A Letter Each From Yoko, Hunter, & Sublette
20/09/2011 § Leave a comment
Yoko Ono, yes that Yoko Ono. I was her product manager at Rykodisc and worked intensely with her over the course of releasing the Onobox and her solo albums (and those duo Unfinished Music albums like TWO VIRGINS that she created with You-Know-Who). And yes, Robert Hunter, lyricist for the Dead. And yes, Sublette, Ned Sublette. Who? Look him up. When Rykodisc was being pulled to NYC by Chris Blackwell, I decided to get a raise and a better position instead of going back to the Big Apple with no raise, no cost-of-living increase, and no moving allowance, and in the lowly position of PM. Lowly, as they were trying to de-Rykodisc Ryko at the time with tighter marketing budgets and other de-naturing parts of their new Palm/Ryko bidness plan.
Figuring some cool letters of recommendation would get me, I hoped, to the top of the resume pile during my job search, in the summer of 1999 I reached out to a few famous folks to nab me some great signatures to wow the suits who didn’t yet know me, those potential powers-that-could-be I needed to speak with, and impress, in order to become gainfully employed. A week ago, I found these three and other flotsam from my past while looking for something important in the basement. Of course I didn’t find what I was looking for, but these I had to retrieve.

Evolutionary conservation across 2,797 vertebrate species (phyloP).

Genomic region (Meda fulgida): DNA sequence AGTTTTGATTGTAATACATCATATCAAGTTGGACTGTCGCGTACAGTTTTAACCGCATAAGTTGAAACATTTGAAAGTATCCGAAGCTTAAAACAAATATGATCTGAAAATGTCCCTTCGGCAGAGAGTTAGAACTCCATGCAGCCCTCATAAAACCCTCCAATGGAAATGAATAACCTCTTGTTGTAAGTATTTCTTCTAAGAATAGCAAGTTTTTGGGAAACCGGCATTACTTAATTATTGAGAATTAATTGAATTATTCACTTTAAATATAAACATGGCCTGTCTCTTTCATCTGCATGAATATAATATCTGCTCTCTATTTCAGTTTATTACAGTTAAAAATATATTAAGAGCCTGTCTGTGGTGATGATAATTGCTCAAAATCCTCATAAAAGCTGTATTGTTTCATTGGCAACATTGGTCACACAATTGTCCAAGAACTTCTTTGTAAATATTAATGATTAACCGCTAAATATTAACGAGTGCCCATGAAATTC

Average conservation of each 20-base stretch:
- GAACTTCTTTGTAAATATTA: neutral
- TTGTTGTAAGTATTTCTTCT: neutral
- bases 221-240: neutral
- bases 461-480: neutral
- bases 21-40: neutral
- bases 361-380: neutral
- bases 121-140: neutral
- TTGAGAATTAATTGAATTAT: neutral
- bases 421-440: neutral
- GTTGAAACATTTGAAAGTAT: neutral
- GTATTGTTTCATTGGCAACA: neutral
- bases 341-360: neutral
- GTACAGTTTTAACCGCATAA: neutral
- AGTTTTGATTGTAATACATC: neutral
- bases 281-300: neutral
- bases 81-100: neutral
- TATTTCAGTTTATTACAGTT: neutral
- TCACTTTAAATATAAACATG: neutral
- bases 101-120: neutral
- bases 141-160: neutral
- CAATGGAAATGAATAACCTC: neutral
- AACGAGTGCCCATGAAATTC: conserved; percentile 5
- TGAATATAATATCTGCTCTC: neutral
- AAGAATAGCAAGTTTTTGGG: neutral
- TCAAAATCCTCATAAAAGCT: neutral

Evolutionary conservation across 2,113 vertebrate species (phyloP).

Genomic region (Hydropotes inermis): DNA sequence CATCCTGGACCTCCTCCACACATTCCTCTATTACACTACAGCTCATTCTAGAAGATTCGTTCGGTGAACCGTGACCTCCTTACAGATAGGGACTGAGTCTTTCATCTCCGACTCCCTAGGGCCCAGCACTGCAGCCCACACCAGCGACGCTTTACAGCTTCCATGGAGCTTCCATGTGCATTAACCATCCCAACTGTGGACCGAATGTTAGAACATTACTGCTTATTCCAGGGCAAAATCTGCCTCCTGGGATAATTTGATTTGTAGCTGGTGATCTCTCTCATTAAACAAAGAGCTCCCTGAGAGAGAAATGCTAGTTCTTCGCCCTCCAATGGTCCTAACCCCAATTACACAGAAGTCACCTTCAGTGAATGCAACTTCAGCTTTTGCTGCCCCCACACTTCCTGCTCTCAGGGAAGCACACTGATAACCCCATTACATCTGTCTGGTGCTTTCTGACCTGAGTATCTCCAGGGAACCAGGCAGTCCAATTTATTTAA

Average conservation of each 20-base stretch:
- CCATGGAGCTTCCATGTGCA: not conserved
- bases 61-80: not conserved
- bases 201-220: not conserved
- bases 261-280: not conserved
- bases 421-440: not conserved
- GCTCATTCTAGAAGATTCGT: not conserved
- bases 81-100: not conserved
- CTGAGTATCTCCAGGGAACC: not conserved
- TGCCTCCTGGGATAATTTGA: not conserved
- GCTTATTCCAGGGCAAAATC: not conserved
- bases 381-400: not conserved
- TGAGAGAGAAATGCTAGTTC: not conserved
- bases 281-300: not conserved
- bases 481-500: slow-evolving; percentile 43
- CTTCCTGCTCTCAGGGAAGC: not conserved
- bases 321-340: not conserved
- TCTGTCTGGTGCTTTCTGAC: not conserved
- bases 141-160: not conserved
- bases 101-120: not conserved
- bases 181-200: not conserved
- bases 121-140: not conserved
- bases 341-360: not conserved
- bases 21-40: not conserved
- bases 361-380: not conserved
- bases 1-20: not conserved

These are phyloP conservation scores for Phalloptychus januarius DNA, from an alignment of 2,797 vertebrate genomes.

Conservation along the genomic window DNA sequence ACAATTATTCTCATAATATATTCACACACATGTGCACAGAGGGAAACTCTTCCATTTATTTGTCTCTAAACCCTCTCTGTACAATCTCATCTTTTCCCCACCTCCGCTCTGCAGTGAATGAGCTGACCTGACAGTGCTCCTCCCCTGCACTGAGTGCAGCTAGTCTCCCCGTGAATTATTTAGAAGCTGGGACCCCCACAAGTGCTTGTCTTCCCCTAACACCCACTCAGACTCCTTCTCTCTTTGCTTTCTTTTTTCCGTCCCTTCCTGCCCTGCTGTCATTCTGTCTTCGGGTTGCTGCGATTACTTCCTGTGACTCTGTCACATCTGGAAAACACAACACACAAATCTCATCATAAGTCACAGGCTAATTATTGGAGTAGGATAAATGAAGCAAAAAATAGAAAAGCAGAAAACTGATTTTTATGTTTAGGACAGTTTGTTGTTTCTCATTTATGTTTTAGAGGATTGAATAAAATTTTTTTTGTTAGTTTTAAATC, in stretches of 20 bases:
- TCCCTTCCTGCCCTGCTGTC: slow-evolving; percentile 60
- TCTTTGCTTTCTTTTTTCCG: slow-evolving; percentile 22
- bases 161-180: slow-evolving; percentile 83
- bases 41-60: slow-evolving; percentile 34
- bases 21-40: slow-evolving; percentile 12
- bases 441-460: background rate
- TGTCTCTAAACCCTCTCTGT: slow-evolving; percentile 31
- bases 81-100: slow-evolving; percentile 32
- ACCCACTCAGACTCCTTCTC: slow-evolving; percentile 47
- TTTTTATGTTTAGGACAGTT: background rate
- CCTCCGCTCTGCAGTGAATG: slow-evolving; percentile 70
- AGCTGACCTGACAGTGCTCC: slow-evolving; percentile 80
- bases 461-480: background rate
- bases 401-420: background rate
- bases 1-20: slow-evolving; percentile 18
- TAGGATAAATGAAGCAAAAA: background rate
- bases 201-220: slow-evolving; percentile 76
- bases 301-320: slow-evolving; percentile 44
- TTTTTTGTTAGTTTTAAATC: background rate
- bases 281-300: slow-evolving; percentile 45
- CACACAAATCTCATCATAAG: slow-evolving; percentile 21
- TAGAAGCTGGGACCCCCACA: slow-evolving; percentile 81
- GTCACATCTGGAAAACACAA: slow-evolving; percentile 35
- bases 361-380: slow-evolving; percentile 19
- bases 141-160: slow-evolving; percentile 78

I know I must have made an impression on Yoko and Hunter as they gave me more credit than was due (Yoko) and added more years to our professional relationship (Hunter). It was both Don Rose and I who ventured down to Studio One to present our ideas to Yoko for the massive Onobox project, though I was more in her face (on the phone) during the length of the projects to push them along, get the liner note revisions from her to Robert Palmer, who wrote some great liners. I was instrumental in getting her to release her solo materials through Rykodisc years after the Onobox release. Even though we had the rights in the initial agreement, I had to drop on down to the Dakota and detail our plans to try and convince her we would do right by her, again. Which did smooth the way to her approving what she initially agreed to years earlier, and had already signed away to us in triplicate.